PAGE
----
Afghan officials issued full preliminary results Wednesday showing President Hamid Karzai got 54.6 percent of the vote in last month's election, a result that could be annulled by mounting fraud allegations. European Union election monitors say fraud is indicated in more than a quarter of the 5.6 million votes counted.
The Aug. 20 vote has been so tainted by reports of ballot-box stuffing and questionable tallies that many expect the final results to vary widely from the preliminary count after fraudulent ballots are thrown out.
If enough votes are thrown out for Karzai to drop below 50 percent, it will force him into a two-man runoff with top challenger Abdullah Abdullah, a former foreign minister who has 27.7 percent of the vote. The preliminary count gave Karzai 3.1 million votes to Abdullah's 1.6 million.
Recounts and investigations are likely to take weeks, pushing the date for any runoff well past the original plan for the first week of October. Snow starts blocking villages and roads in the mountainous country in November, so a long delay could make a second round logistically unfeasible until the spring.
|An Afghan traffic police officer manages a crossing under Afghanistan president Hamid Karzai's election poster, in Kabul|
The wait for a runoff could leave Afghanistan with a power vacuum at a time when Taliban attacks are increasing, and undermine support abroad for a war backing an apparently corrupt administration. Certified results originally were to have been released this week, with any runoff occurring two weeks later.
A spokesman said Abdullah would not comment on the release of the full results but would speak with reporters Thursday.
Waheed Omar, a spokesman for Karzai's campaign, said the president is "clearly leading in the elections and we have bypassed the 50 percent benchmark that is required for someone to win the first round. We hope that when the certified results are announced, we will win the election in the first round."
In Washington, State Department spokesman Ian Kelly stressed that the results were just preliminary.
"They're not final, and we're still waiting for the certified results," he said. "The certified results will only come after the independent electoral commission and the electoral complaints commission has carried out their investigations thoroughly, and done all the required audits and recounts."
"We welcome this next step in the process, but caution patience to everybody to await the final certified results," he said.
A U.N.-backed complaints commission is examining thousands of potentially fraudulent ballots. The commission, which is the final arbiter of the vote results, has ordered a massive audit and recount of about 10 percent of voting stations. The group has already invalidated ballots from 83 polling stations because of fraud allegations, all in areas with high support for Karzai.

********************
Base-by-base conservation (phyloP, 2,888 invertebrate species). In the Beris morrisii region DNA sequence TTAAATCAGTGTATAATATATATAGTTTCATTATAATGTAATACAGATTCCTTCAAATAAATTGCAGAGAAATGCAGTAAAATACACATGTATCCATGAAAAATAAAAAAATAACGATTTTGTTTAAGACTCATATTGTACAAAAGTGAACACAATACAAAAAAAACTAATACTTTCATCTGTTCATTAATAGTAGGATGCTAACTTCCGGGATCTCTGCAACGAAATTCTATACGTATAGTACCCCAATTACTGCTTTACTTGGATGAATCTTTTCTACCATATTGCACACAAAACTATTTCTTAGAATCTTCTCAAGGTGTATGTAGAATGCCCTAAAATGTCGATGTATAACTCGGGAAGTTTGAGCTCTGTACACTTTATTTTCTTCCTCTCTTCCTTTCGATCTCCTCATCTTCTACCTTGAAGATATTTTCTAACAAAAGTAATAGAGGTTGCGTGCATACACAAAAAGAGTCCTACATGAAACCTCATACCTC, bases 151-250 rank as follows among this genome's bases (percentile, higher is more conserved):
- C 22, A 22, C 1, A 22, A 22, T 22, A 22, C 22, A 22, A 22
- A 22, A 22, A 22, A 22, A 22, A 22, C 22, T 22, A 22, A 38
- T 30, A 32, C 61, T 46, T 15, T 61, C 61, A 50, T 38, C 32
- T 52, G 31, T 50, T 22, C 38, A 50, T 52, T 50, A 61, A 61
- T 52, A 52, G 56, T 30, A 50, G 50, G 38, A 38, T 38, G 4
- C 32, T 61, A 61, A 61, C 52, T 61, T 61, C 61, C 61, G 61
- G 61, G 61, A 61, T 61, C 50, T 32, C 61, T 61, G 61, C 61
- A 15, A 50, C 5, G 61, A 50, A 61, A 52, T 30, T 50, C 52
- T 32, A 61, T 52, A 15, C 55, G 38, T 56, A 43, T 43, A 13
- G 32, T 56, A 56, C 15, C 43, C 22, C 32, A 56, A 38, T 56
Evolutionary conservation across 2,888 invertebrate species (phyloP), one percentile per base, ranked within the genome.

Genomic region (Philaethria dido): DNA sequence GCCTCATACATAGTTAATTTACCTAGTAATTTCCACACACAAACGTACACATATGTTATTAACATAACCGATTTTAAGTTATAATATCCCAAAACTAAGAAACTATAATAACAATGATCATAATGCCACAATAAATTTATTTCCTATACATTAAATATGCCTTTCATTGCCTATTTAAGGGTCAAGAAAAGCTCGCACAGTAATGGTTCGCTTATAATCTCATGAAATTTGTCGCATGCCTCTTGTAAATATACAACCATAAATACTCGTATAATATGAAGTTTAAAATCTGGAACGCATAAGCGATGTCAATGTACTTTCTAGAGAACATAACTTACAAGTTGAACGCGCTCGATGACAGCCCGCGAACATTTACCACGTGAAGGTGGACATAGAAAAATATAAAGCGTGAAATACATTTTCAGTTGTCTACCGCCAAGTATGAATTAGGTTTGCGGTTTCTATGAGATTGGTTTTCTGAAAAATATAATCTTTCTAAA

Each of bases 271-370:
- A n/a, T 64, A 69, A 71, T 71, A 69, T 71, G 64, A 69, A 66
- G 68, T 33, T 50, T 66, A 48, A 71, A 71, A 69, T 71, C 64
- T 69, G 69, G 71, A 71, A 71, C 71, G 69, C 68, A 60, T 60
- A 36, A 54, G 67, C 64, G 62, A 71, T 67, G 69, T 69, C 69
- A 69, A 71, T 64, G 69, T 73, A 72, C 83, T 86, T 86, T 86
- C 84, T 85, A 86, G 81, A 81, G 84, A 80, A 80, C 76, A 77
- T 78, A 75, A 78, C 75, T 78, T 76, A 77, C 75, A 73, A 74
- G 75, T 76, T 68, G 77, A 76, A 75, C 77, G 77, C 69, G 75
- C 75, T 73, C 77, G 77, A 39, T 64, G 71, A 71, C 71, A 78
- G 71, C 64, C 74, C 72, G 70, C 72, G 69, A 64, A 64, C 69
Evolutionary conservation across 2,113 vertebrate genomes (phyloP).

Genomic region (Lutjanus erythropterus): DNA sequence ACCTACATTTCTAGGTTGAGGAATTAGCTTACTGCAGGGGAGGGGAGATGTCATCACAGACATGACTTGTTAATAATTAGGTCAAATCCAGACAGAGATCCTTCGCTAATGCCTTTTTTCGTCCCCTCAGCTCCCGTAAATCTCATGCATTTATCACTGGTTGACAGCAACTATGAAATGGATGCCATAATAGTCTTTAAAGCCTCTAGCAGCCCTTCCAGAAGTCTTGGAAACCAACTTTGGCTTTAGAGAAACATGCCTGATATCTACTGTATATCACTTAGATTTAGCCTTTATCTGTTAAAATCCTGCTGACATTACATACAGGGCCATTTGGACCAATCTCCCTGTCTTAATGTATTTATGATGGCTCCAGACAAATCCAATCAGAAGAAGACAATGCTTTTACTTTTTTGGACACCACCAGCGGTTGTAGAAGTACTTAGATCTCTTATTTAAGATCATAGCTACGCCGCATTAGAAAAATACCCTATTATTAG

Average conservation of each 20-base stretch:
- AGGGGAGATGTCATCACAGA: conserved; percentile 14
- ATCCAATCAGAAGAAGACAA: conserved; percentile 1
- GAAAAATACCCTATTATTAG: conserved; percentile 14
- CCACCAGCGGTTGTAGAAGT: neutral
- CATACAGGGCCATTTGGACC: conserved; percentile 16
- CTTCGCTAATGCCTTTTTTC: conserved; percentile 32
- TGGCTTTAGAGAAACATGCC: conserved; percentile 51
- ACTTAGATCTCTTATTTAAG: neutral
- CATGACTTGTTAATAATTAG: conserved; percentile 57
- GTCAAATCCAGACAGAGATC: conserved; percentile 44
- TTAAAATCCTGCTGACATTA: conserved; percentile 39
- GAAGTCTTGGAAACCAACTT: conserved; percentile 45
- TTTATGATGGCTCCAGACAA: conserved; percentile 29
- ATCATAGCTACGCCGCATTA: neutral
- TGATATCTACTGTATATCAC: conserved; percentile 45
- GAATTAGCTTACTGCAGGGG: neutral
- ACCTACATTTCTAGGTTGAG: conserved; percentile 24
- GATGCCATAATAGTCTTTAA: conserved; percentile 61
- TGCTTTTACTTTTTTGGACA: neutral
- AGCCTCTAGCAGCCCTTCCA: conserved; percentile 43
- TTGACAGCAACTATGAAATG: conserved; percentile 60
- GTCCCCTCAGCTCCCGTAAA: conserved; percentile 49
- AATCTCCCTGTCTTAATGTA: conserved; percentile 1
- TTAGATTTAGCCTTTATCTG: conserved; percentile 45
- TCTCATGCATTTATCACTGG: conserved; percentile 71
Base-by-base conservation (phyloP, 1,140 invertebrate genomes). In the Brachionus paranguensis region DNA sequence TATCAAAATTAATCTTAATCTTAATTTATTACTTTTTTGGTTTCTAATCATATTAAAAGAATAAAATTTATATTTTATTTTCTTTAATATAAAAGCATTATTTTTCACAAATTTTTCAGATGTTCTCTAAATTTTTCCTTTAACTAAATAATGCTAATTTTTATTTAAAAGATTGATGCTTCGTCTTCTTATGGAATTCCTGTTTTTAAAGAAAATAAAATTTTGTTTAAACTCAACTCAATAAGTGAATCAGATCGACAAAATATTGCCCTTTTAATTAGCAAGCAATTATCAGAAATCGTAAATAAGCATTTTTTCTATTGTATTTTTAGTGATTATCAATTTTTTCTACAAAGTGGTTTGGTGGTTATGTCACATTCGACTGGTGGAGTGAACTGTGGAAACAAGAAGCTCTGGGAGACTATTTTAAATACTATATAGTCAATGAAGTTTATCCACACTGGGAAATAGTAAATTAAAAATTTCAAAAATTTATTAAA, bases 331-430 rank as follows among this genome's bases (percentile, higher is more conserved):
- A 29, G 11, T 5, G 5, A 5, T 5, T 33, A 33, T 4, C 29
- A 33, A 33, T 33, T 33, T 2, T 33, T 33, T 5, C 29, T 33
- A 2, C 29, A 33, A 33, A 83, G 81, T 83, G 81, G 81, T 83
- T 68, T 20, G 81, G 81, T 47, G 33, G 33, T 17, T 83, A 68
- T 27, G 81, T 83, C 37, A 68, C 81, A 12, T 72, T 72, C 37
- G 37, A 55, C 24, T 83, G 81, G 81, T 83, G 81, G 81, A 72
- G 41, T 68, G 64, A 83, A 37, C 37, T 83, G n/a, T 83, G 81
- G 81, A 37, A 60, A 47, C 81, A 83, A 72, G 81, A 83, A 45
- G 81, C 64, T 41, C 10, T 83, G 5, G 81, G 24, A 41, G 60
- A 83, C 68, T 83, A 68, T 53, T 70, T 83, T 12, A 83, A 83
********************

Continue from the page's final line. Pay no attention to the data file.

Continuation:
EU observers said about 1.5 million of the 5.6 million ballots counted should have been held out because they have indications of fraud according to guidelines set out by election officials ahead of the vote — turnout at or above 100 percent, or more than 90 percent of votes cast for one candidate.
"All of these votes should have been quarantined and investigated," said Dimitra Ioannou, the group's deputy chief observer.
About 1.1 million of those votes were cast for Karzai. If all of them are taken out of the count, he would fall below the 50 percent mark.
Outside monitors have accused the Afghan election commission, which is run by Karzai appointees, of loosening its own fraud-identification measures part way through the counting.
The deputy head of the U.N. mission here said the Independent Election Commission had voted 6-1 for a formula to root out corrupt ballots, only to reverse itself the next day, claiming it had no legal way to enforce those standards. The official, Peter Galbraith, left Afghanistan this weekend after a dispute with his boss, Kai Eide, over the U.N.'s approach to the fraud allegations.
Daoud Ali Najafi, the chief electoral officer for the Afghan election commission, said results from more than 600 polling stations were not included in Wednesday's release because of suspicious vote tallies. He said the EU observers were stepping beyond their authority as monitors by questioning the official calculations.
Election day itself was marred by Taliban threats and attacks that killed dozens and shut polling stations. Najafi said turnout was about 38.7 percent, a much lower figure than the 70 percent turnout in Afghanistan's first direct presidential election in 2004.
Thousands of fake ballots were submitted across the country, and returns showed Karzai winning 100 percent of the vote in some districts. The most serious complaints were lodged in southern Afghanistan, where Karzai's fellow ethnic Pashtuns predominate, although Grant Kippen, the Canadian head of the Electoral Complaints Commission, said all provinces were affected by the recount order.
Kippen has said the recounts it has ordered because of fraud will affect more than 2,500 of the 26,300 polling stations open on Aug. 20.